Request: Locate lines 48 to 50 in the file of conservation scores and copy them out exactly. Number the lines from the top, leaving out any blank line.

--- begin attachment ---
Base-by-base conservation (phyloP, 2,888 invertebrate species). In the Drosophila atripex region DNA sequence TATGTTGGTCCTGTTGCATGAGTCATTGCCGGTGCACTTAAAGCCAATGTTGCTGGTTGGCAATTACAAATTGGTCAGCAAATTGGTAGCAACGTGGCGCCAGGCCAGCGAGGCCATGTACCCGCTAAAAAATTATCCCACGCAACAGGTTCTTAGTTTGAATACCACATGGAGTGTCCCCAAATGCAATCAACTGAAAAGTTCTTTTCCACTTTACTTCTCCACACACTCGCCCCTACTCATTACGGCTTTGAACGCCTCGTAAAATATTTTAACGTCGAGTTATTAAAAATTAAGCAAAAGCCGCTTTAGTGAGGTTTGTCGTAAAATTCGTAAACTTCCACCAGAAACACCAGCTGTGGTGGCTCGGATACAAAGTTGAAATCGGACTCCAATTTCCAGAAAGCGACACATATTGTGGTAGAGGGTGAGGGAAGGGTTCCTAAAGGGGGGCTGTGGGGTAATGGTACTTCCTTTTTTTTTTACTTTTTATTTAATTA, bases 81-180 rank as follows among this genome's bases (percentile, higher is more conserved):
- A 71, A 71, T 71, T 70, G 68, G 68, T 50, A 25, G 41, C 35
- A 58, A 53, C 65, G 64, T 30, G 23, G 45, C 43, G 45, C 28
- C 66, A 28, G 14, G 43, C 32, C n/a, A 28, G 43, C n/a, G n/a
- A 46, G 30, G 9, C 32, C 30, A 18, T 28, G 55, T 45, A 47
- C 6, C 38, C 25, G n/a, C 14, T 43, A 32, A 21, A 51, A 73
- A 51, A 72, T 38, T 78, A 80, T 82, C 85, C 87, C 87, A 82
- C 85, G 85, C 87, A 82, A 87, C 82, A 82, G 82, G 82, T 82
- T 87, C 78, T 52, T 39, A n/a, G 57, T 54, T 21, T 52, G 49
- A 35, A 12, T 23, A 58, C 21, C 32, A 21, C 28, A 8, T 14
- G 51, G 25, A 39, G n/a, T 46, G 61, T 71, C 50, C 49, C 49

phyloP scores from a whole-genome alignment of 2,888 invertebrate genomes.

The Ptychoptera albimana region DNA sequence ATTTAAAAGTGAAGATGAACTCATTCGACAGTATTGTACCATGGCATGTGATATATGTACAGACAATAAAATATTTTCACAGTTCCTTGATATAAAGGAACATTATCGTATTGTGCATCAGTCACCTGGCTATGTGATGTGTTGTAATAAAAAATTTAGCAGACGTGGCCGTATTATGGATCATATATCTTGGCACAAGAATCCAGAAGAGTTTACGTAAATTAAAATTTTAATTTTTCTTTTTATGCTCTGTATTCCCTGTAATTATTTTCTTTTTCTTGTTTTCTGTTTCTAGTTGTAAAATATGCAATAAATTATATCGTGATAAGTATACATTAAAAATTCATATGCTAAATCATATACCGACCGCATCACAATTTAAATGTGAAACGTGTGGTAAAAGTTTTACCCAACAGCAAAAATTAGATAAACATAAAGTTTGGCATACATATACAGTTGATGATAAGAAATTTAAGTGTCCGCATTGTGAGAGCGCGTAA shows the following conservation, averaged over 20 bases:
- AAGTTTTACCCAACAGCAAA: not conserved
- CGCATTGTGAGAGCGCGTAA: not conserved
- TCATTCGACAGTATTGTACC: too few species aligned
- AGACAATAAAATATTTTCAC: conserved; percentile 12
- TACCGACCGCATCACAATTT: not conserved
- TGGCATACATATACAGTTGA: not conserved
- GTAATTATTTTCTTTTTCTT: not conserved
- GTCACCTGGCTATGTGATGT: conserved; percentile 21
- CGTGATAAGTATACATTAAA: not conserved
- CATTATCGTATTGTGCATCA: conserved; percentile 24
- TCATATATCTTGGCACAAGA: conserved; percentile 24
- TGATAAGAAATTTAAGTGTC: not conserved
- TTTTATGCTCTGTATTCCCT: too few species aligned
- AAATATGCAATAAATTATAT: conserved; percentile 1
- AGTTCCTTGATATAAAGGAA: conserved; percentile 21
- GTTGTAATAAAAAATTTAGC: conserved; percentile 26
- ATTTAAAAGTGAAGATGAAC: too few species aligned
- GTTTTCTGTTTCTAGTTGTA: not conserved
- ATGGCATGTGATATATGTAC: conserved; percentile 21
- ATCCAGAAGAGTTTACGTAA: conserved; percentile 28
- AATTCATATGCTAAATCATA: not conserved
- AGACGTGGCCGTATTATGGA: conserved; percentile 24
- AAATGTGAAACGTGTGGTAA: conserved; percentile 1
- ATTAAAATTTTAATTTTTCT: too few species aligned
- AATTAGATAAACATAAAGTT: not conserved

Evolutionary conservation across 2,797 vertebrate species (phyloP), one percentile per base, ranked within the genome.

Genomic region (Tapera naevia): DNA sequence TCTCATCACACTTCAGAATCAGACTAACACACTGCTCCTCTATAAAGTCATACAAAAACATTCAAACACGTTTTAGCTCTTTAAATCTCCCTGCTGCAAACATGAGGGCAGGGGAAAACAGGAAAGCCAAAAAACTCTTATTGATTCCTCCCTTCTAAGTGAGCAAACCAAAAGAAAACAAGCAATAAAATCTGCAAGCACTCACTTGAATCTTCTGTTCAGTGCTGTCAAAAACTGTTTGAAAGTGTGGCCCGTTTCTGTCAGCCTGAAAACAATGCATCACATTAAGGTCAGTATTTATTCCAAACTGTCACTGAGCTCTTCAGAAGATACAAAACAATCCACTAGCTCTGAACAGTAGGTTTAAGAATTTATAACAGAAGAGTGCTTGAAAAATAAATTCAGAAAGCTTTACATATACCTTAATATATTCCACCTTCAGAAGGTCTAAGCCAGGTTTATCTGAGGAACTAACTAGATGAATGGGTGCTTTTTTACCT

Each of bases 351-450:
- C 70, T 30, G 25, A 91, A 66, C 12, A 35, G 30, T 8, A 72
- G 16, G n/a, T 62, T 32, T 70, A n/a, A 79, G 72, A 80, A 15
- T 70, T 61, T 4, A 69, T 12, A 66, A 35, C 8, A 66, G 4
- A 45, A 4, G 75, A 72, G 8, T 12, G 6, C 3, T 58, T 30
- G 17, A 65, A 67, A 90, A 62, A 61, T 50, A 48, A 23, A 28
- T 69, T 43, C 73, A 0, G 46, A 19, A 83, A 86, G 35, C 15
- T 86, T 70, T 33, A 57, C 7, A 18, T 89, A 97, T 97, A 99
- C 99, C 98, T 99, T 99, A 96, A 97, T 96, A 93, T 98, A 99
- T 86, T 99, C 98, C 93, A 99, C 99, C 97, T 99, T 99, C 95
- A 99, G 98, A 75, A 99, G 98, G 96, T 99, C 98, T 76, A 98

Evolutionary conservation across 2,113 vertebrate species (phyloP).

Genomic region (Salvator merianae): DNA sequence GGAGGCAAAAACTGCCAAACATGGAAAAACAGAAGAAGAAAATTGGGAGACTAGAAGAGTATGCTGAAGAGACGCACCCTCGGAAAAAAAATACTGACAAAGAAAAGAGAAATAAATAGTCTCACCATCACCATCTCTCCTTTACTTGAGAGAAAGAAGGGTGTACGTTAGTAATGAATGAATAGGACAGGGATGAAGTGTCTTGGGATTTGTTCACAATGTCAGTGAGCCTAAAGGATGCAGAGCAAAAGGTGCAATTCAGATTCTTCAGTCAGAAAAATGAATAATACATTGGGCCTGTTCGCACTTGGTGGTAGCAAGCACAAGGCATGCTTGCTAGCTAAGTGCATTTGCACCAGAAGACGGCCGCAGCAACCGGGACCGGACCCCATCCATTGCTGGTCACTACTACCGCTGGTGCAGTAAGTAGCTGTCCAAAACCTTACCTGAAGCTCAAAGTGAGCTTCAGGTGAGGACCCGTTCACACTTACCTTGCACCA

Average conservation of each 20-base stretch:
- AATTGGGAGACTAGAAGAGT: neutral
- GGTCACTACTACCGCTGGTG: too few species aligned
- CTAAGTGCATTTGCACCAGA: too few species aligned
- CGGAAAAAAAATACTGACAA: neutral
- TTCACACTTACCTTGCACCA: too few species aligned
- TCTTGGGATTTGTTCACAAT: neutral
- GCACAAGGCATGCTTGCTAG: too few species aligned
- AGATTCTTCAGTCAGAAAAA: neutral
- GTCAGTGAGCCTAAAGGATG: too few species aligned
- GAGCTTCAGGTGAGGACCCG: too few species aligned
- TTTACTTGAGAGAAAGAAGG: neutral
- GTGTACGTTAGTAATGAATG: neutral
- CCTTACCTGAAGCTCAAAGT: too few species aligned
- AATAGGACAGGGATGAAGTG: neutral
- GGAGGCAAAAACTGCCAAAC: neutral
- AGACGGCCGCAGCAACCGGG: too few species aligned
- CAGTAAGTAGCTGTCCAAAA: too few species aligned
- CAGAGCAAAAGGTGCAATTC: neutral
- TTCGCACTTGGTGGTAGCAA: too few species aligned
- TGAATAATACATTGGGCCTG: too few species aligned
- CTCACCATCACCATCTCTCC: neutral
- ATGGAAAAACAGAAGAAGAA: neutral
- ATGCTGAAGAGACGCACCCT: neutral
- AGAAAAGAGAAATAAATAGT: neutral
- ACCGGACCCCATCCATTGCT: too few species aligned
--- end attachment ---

- T 86, T 70, T 33, A 57, C 7, A 18, T 89, A 97, T 97, A 99
- C 99, C 98, T 99, T 99, A 96, A 97, T 96, A 93, T 98, A 99
- T 86, T 99, C 98, C 93, A 99, C 99, C 97, T 99, T 99, C 95